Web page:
Worms Turn Your Garbage Into Gold

Vermicomposting is the process of using worms to compost and transform waste products like kitchen scraps and newspaper into rich compost. Worm castings, the product of worm digestion, are rich in available nutrients for your plants, and increase all the healthy contributors to a balanced microbe system in your garden.

If you are a serious organic gardener, you should be using worms. The best thing about all of this, is that you can be creating amazing soil ammendment/organic fertilizer with cheap start up costs, and using what we would all normall throw away.

Two stacked tumblers (with spacers in the bottom tumbler to create a place for liquid to go) make a worm bin.

There are numerous ways to create vermicomposting bins. I like the method described in the video below, so I won’t be redundant. But I will highlight some points, particularly for arid climates.

  • Red worms (Eisenia foetida), are the worms primarily used for vermicomposting. Remember that these are not soil worms. They live in natural compost piles (piles of organic debris that naturally collect). They like oxygen and they don’t like extreme temperatures. Extreme temperatures will cause them to go dormant or die (I will address how to deal with our summers below). I get my worms from Acme Worm Farm in Tucson.
  • The environment for the worms needs to be moist, dark and to contain the worms. Bins need to be in the shade, and also protected from the cold in winter. Temperatures are best between 50-80 degrees F.

The top bin has holes for moisture to drain, with a screen to keep worms in bin. Use something that won't decompose for screen.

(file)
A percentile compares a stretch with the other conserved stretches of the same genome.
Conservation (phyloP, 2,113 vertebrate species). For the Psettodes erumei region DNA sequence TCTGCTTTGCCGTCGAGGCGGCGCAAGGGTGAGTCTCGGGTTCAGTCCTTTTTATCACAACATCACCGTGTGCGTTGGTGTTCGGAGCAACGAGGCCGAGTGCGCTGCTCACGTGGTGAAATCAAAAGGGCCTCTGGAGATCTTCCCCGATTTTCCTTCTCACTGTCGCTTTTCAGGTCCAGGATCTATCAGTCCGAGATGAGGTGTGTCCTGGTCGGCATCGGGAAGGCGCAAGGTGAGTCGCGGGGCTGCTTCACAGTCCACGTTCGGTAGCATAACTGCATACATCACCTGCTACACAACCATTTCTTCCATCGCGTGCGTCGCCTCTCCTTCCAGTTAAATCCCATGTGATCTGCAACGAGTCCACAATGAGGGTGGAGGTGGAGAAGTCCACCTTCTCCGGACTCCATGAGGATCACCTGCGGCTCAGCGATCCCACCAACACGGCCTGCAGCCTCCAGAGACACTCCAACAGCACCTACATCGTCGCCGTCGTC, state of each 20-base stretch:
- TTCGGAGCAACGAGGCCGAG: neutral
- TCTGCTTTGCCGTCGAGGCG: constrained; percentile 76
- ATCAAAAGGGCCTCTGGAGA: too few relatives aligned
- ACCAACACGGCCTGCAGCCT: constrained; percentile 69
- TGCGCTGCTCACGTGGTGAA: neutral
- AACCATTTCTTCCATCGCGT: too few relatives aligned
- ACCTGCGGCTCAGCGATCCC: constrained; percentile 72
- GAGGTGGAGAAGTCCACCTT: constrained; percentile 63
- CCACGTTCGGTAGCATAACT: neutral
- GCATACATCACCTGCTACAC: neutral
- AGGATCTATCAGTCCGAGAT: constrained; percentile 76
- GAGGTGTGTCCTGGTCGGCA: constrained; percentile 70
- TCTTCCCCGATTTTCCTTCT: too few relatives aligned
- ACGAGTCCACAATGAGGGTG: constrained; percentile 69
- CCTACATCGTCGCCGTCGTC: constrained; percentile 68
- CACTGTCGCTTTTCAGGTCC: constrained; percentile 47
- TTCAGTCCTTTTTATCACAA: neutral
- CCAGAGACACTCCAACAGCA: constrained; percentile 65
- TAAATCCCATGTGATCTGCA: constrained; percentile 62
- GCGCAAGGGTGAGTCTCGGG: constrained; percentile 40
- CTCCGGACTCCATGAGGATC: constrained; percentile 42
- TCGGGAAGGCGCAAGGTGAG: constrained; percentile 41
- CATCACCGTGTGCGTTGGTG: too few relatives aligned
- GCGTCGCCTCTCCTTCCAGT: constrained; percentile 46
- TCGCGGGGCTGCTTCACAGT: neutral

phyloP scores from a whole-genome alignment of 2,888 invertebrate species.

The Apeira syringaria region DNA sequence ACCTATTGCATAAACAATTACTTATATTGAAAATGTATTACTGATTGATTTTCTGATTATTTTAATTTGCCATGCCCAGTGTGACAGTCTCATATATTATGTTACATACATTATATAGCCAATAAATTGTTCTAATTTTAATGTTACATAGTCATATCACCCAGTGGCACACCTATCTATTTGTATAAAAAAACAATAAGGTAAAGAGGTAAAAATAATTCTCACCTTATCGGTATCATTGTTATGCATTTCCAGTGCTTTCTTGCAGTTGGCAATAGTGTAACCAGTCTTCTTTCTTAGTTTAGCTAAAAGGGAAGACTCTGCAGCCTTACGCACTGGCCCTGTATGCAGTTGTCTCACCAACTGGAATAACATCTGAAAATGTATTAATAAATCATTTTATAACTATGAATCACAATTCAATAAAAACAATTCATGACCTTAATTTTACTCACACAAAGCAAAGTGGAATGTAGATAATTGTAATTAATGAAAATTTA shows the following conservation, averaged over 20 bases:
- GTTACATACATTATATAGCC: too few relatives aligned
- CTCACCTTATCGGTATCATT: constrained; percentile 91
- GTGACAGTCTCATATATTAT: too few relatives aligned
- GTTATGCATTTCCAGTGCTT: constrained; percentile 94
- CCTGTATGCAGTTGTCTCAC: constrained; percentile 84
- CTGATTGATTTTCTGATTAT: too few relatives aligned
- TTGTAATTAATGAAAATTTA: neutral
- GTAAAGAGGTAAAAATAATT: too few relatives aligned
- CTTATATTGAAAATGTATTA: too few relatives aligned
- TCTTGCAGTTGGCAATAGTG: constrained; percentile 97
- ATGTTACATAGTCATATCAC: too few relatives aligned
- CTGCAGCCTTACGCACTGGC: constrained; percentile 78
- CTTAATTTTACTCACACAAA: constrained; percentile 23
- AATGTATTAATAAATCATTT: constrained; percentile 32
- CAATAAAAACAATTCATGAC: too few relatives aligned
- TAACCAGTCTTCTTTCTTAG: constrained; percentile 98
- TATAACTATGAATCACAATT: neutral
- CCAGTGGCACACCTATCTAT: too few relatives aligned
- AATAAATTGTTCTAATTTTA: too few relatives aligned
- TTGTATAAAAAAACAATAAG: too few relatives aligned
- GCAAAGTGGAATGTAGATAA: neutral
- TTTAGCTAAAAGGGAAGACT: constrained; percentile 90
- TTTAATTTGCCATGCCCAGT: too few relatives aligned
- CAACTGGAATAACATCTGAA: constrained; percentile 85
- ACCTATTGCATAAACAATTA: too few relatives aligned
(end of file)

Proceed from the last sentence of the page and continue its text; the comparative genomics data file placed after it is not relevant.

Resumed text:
• If you start your bin in spring or summer, consider having the bin indoors. Mine is under the sink. Inside you can manage the temperature well. Worm bins do not smell if managed correctly and indoors under the sink is ideal year round (and convenient for putting scraps into). Keep chemicals out of this same cabinet.
  • If you have your bin inside, be sure to have some sort of tray or other system to collect the moisture that results (notice in the video there are holes drilled in the bottom of the bin. You do not want moisture building up in the bottom of the container. It will drown the worms and cause anaerobic, and therefore smelly, conditions. The “juice” that collects is incredibly rich and good to put on plants as a fertilizer and microbe inoculant.
  • Feed your worms a balanced diet of kitchen scraps, mostly vegetables (although some sources say not to use meat and dairy, some is actually ok, but too much can get smelly), cardboard, and shredded paper (avoid the glossy kind), weeds, etc. Make sure not one thing is too dominant. The more diverse the diet of the worms, the better the results. When you first start your bin, add in some finished compost and some soil (not too much). You won’t need to do this too much later, but this will help get the microbe community going, and will give the worms some healthy grit to help them digest. Never put cooking oils or food that is too oily into bins, this will cause worms to suffocate.

If you see these, don't panic. It's not maggots but redworm cocoons.

  • Worms are much better-off when they can breathe well, but stay moist. This is a balance you will have to play with. Just try to imagine the debris piles they naturally live in.